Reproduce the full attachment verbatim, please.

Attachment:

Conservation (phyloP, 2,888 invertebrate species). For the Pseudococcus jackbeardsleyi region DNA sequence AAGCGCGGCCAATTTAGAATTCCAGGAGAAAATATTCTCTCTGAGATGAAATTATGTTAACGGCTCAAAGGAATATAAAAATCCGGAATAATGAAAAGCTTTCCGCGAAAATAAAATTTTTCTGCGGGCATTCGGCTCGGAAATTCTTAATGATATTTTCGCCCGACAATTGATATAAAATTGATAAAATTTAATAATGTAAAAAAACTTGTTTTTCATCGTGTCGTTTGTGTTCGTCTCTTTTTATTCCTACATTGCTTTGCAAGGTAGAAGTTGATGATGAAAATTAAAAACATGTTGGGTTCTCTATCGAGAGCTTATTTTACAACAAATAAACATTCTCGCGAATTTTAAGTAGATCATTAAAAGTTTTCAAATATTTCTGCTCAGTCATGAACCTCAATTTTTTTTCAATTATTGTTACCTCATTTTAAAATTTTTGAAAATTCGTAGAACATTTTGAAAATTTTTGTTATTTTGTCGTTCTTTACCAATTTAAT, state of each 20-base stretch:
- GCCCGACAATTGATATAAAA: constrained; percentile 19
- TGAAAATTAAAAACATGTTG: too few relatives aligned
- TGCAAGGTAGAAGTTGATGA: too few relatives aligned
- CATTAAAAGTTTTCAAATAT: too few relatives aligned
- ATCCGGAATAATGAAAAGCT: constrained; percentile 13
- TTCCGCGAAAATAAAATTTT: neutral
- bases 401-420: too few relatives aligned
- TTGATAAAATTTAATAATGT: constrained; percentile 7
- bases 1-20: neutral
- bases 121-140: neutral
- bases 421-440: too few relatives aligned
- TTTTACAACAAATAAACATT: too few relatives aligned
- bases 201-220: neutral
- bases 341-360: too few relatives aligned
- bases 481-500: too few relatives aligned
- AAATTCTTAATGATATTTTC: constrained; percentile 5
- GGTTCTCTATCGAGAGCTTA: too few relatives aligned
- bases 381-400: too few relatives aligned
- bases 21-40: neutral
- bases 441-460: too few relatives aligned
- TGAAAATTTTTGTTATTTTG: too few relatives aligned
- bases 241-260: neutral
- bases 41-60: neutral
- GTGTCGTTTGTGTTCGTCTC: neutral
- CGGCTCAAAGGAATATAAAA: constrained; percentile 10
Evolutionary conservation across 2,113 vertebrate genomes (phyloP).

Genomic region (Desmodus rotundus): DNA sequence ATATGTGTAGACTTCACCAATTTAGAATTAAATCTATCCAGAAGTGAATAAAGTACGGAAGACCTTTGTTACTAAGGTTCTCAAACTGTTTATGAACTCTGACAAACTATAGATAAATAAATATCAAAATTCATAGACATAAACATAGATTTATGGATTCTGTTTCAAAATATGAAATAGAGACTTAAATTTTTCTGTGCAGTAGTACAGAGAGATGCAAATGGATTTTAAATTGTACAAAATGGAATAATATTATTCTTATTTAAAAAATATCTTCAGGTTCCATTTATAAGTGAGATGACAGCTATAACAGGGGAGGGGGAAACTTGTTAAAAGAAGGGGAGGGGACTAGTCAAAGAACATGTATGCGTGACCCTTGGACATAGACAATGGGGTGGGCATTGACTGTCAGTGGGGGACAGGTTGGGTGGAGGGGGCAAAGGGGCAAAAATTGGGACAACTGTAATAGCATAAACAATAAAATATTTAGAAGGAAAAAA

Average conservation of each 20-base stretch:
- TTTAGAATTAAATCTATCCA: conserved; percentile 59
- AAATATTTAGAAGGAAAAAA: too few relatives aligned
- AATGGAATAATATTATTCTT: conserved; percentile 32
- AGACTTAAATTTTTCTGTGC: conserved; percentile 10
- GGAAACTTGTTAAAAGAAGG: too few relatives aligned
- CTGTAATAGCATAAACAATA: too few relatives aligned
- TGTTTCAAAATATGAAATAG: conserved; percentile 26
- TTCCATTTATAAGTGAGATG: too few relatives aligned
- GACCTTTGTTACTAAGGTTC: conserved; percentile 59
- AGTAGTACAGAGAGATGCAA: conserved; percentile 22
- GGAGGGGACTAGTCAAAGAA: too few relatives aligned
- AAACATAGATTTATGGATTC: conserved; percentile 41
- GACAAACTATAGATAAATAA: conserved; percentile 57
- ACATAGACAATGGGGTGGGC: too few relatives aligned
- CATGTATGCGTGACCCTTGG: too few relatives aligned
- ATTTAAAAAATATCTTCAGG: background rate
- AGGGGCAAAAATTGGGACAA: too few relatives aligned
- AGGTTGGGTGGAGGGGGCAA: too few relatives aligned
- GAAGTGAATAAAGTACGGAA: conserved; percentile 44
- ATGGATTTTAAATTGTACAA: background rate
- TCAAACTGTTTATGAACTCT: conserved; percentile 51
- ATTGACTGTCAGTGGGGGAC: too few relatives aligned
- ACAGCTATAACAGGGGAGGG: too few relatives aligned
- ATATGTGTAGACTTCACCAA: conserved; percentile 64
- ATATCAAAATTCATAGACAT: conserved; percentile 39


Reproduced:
Conservation (phyloP, 2,888 invertebrate species). For the Pseudococcus jackbeardsleyi region DNA sequence AAGCGCGGCCAATTTAGAATTCCAGGAGAAAATATTCTCTCTGAGATGAAATTATGTTAACGGCTCAAAGGAATATAAAAATCCGGAATAATGAAAAGCTTTCCGCGAAAATAAAATTTTTCTGCGGGCATTCGGCTCGGAAATTCTTAATGATATTTTCGCCCGACAATTGATATAAAATTGATAAAATTTAATAATGTAAAAAAACTTGTTTTTCATCGTGTCGTTTGTGTTCGTCTCTTTTTATTCCTACATTGCTTTGCAAGGTAGAAGTTGATGATGAAAATTAAAAACATGTTGGGTTCTCTATCGAGAGCTTATTTTACAACAAATAAACATTCTCGCGAATTTTAAGTAGATCATTAAAAGTTTTCAAATATTTCTGCTCAGTCATGAACCTCAATTTTTTTTCAATTATTGTTACCTCATTTTAAAATTTTTGAAAATTCGTAGAACATTTTGAAAATTTTTGTTATTTTGTCGTTCTTTACCAATTTAAT, state of each 20-base stretch:
- GCCCGACAATTGATATAAAA: constrained; percentile 19
- TGAAAATTAAAAACATGTTG: too few relatives aligned
- TGCAAGGTAGAAGTTGATGA: too few relatives aligned
- CATTAAAAGTTTTCAAATAT: too few relatives aligned
- ATCCGGAATAATGAAAAGCT: constrained; percentile 13
- TTCCGCGAAAATAAAATTTT: neutral
- bases 401-420: too few relatives aligned
- TTGATAAAATTTAATAATGT: constrained; percentile 7
- bases 1-20: neutral
- bases 121-140: neutral
- bases 421-440: too few relatives aligned
- TTTTACAACAAATAAACATT: too few relatives aligned
- bases 201-220: neutral
- bases 341-360: too few relatives aligned
- bases 481-500: too few relatives aligned
- AAATTCTTAATGATATTTTC: constrained; percentile 5
- GGTTCTCTATCGAGAGCTTA: too few relatives aligned
- bases 381-400: too few relatives aligned
- bases 21-40: neutral
- bases 441-460: too few relatives aligned
- TGAAAATTTTTGTTATTTTG: too few relatives aligned
- bases 241-260: neutral
- bases 41-60: neutral
- GTGTCGTTTGTGTTCGTCTC: neutral
- CGGCTCAAAGGAATATAAAA: constrained; percentile 10
Evolutionary conservation across 2,113 vertebrate genomes (phyloP).

Genomic region (Desmodus rotundus): DNA sequence ATATGTGTAGACTTCACCAATTTAGAATTAAATCTATCCAGAAGTGAATAAAGTACGGAAGACCTTTGTTACTAAGGTTCTCAAACTGTTTATGAACTCTGACAAACTATAGATAAATAAATATCAAAATTCATAGACATAAACATAGATTTATGGATTCTGTTTCAAAATATGAAATAGAGACTTAAATTTTTCTGTGCAGTAGTACAGAGAGATGCAAATGGATTTTAAATTGTACAAAATGGAATAATATTATTCTTATTTAAAAAATATCTTCAGGTTCCATTTATAAGTGAGATGACAGCTATAACAGGGGAGGGGGAAACTTGTTAAAAGAAGGGGAGGGGACTAGTCAAAGAACATGTATGCGTGACCCTTGGACATAGACAATGGGGTGGGCATTGACTGTCAGTGGGGGACAGGTTGGGTGGAGGGGGCAAAGGGGCAAAAATTGGGACAACTGTAATAGCATAAACAATAAAATATTTAGAAGGAAAAAA

Average conservation of each 20-base stretch:
- TTTAGAATTAAATCTATCCA: conserved; percentile 59
- AAATATTTAGAAGGAAAAAA: too few relatives aligned
- AATGGAATAATATTATTCTT: conserved; percentile 32
- AGACTTAAATTTTTCTGTGC: conserved; percentile 10
- GGAAACTTGTTAAAAGAAGG: too few relatives aligned
- CTGTAATAGCATAAACAATA: too few relatives aligned
- TGTTTCAAAATATGAAATAG: conserved; percentile 26
- TTCCATTTATAAGTGAGATG: too few relatives aligned
- GACCTTTGTTACTAAGGTTC: conserved; percentile 59
- AGTAGTACAGAGAGATGCAA: conserved; percentile 22
- GGAGGGGACTAGTCAAAGAA: too few relatives aligned
- AAACATAGATTTATGGATTC: conserved; percentile 41
- GACAAACTATAGATAAATAA: conserved; percentile 57
- ACATAGACAATGGGGTGGGC: too few relatives aligned
- CATGTATGCGTGACCCTTGG: too few relatives aligned
- ATTTAAAAAATATCTTCAGG: background rate
- AGGGGCAAAAATTGGGACAA: too few relatives aligned
- AGGTTGGGTGGAGGGGGCAA: too few relatives aligned
- GAAGTGAATAAAGTACGGAA: conserved; percentile 44
- ATGGATTTTAAATTGTACAA: background rate
- TCAAACTGTTTATGAACTCT: conserved; percentile 51
- ATTGACTGTCAGTGGGGGAC: too few relatives aligned
- ACAGCTATAACAGGGGAGGG: too few relatives aligned
- ATATGTGTAGACTTCACCAA: conserved; percentile 64
- ATATCAAAATTCATAGACAT: conserved; percentile 39